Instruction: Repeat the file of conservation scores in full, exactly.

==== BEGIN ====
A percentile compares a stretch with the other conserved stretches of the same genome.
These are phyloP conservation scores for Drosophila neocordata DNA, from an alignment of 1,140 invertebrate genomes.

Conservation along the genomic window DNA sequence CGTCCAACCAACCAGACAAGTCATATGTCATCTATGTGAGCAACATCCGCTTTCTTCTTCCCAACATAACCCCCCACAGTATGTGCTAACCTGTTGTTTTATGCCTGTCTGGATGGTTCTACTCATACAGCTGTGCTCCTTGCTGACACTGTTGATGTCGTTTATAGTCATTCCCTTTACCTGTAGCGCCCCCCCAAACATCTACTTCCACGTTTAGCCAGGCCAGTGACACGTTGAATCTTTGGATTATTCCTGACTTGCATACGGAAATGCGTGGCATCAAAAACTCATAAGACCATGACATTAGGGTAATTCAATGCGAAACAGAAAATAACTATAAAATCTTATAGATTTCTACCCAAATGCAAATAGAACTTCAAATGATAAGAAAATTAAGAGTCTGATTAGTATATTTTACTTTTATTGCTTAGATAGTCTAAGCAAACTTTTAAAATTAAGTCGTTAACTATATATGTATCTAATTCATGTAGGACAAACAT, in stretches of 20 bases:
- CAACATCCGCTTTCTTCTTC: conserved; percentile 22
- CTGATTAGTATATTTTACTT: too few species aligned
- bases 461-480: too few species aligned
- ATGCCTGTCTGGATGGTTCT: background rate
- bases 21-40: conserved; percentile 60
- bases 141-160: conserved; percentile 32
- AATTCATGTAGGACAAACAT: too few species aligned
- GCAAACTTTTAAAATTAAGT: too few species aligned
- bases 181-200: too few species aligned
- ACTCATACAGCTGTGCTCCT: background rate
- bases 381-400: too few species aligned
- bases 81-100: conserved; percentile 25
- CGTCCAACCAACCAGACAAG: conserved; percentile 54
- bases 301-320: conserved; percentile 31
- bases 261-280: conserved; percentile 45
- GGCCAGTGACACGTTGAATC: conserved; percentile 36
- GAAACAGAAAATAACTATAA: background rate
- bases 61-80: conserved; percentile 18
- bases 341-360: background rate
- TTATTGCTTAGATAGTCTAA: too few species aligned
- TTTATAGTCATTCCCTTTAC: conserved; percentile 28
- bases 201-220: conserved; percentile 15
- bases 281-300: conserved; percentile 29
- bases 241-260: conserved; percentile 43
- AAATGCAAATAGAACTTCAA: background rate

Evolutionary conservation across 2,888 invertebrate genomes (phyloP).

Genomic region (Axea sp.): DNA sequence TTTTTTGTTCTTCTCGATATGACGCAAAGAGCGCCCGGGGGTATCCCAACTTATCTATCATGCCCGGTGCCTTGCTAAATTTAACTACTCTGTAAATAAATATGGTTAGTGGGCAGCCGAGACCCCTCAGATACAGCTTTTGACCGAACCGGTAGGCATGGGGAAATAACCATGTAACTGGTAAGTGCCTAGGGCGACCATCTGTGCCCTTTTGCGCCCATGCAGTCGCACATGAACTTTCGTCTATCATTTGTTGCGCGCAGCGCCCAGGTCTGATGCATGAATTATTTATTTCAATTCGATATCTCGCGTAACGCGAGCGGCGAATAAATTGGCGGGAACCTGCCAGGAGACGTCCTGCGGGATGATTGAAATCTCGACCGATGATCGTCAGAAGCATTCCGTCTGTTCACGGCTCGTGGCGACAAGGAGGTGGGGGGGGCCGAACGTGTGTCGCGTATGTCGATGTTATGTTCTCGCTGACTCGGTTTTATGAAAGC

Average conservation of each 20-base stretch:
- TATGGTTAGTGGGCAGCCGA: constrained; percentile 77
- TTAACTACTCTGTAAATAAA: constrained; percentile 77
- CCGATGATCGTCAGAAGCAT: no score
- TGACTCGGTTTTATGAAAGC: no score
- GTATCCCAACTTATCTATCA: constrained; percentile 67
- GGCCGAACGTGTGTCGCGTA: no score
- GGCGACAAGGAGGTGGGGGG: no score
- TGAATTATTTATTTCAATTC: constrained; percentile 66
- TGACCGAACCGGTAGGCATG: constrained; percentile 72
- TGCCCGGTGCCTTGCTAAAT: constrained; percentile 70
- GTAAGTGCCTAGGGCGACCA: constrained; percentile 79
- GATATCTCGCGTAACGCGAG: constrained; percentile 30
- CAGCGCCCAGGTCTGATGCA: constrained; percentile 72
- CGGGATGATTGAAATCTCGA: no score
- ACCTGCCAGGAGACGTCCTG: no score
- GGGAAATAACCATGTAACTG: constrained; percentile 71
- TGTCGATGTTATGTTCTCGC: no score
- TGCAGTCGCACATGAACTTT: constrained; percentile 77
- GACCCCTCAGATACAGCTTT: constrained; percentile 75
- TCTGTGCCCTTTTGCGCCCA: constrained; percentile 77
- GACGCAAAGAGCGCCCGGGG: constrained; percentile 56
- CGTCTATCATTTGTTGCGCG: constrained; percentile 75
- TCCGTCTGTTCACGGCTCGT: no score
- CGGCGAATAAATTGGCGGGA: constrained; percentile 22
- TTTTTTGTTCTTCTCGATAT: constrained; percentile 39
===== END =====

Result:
A percentile compares a stretch with the other conserved stretches of the same genome.
These are phyloP conservation scores for Drosophila neocordata DNA, from an alignment of 1,140 invertebrate genomes.

Conservation along the genomic window DNA sequence CGTCCAACCAACCAGACAAGTCATATGTCATCTATGTGAGCAACATCCGCTTTCTTCTTCCCAACATAACCCCCCACAGTATGTGCTAACCTGTTGTTTTATGCCTGTCTGGATGGTTCTACTCATACAGCTGTGCTCCTTGCTGACACTGTTGATGTCGTTTATAGTCATTCCCTTTACCTGTAGCGCCCCCCCAAACATCTACTTCCACGTTTAGCCAGGCCAGTGACACGTTGAATCTTTGGATTATTCCTGACTTGCATACGGAAATGCGTGGCATCAAAAACTCATAAGACCATGACATTAGGGTAATTCAATGCGAAACAGAAAATAACTATAAAATCTTATAGATTTCTACCCAAATGCAAATAGAACTTCAAATGATAAGAAAATTAAGAGTCTGATTAGTATATTTTACTTTTATTGCTTAGATAGTCTAAGCAAACTTTTAAAATTAAGTCGTTAACTATATATGTATCTAATTCATGTAGGACAAACAT, in stretches of 20 bases:
- CAACATCCGCTTTCTTCTTC: conserved; percentile 22
- CTGATTAGTATATTTTACTT: too few species aligned
- bases 461-480: too few species aligned
- ATGCCTGTCTGGATGGTTCT: background rate
- bases 21-40: conserved; percentile 60
- bases 141-160: conserved; percentile 32
- AATTCATGTAGGACAAACAT: too few species aligned
- GCAAACTTTTAAAATTAAGT: too few species aligned
- bases 181-200: too few species aligned
- ACTCATACAGCTGTGCTCCT: background rate
- bases 381-400: too few species aligned
- bases 81-100: conserved; percentile 25
- CGTCCAACCAACCAGACAAG: conserved; percentile 54
- bases 301-320: conserved; percentile 31
- bases 261-280: conserved; percentile 45
- GGCCAGTGACACGTTGAATC: conserved; percentile 36
- GAAACAGAAAATAACTATAA: background rate
- bases 61-80: conserved; percentile 18
- bases 341-360: background rate
- TTATTGCTTAGATAGTCTAA: too few species aligned
- TTTATAGTCATTCCCTTTAC: conserved; percentile 28
- bases 201-220: conserved; percentile 15
- bases 281-300: conserved; percentile 29
- bases 241-260: conserved; percentile 43
- AAATGCAAATAGAACTTCAA: background rate

Evolutionary conservation across 2,888 invertebrate genomes (phyloP).

Genomic region (Axea sp.): DNA sequence TTTTTTGTTCTTCTCGATATGACGCAAAGAGCGCCCGGGGGTATCCCAACTTATCTATCATGCCCGGTGCCTTGCTAAATTTAACTACTCTGTAAATAAATATGGTTAGTGGGCAGCCGAGACCCCTCAGATACAGCTTTTGACCGAACCGGTAGGCATGGGGAAATAACCATGTAACTGGTAAGTGCCTAGGGCGACCATCTGTGCCCTTTTGCGCCCATGCAGTCGCACATGAACTTTCGTCTATCATTTGTTGCGCGCAGCGCCCAGGTCTGATGCATGAATTATTTATTTCAATTCGATATCTCGCGTAACGCGAGCGGCGAATAAATTGGCGGGAACCTGCCAGGAGACGTCCTGCGGGATGATTGAAATCTCGACCGATGATCGTCAGAAGCATTCCGTCTGTTCACGGCTCGTGGCGACAAGGAGGTGGGGGGGGCCGAACGTGTGTCGCGTATGTCGATGTTATGTTCTCGCTGACTCGGTTTTATGAAAGC

Average conservation of each 20-base stretch:
- TATGGTTAGTGGGCAGCCGA: constrained; percentile 77
- TTAACTACTCTGTAAATAAA: constrained; percentile 77
- CCGATGATCGTCAGAAGCAT: no score
- TGACTCGGTTTTATGAAAGC: no score
- GTATCCCAACTTATCTATCA: constrained; percentile 67
- GGCCGAACGTGTGTCGCGTA: no score
- GGCGACAAGGAGGTGGGGGG: no score
- TGAATTATTTATTTCAATTC: constrained; percentile 66
- TGACCGAACCGGTAGGCATG: constrained; percentile 72
- TGCCCGGTGCCTTGCTAAAT: constrained; percentile 70
- GTAAGTGCCTAGGGCGACCA: constrained; percentile 79
- GATATCTCGCGTAACGCGAG: constrained; percentile 30
- CAGCGCCCAGGTCTGATGCA: constrained; percentile 72
- CGGGATGATTGAAATCTCGA: no score
- ACCTGCCAGGAGACGTCCTG: no score
- GGGAAATAACCATGTAACTG: constrained; percentile 71
- TGTCGATGTTATGTTCTCGC: no score
- TGCAGTCGCACATGAACTTT: constrained; percentile 77
- GACCCCTCAGATACAGCTTT: constrained; percentile 75
- TCTGTGCCCTTTTGCGCCCA: constrained; percentile 77
- GACGCAAAGAGCGCCCGGGG: constrained; percentile 56
- CGTCTATCATTTGTTGCGCG: constrained; percentile 75
- TCCGTCTGTTCACGGCTCGT: no score
- CGGCGAATAAATTGGCGGGA: constrained; percentile 22
- TTTTTTGTTCTTCTCGATAT: constrained; percentile 39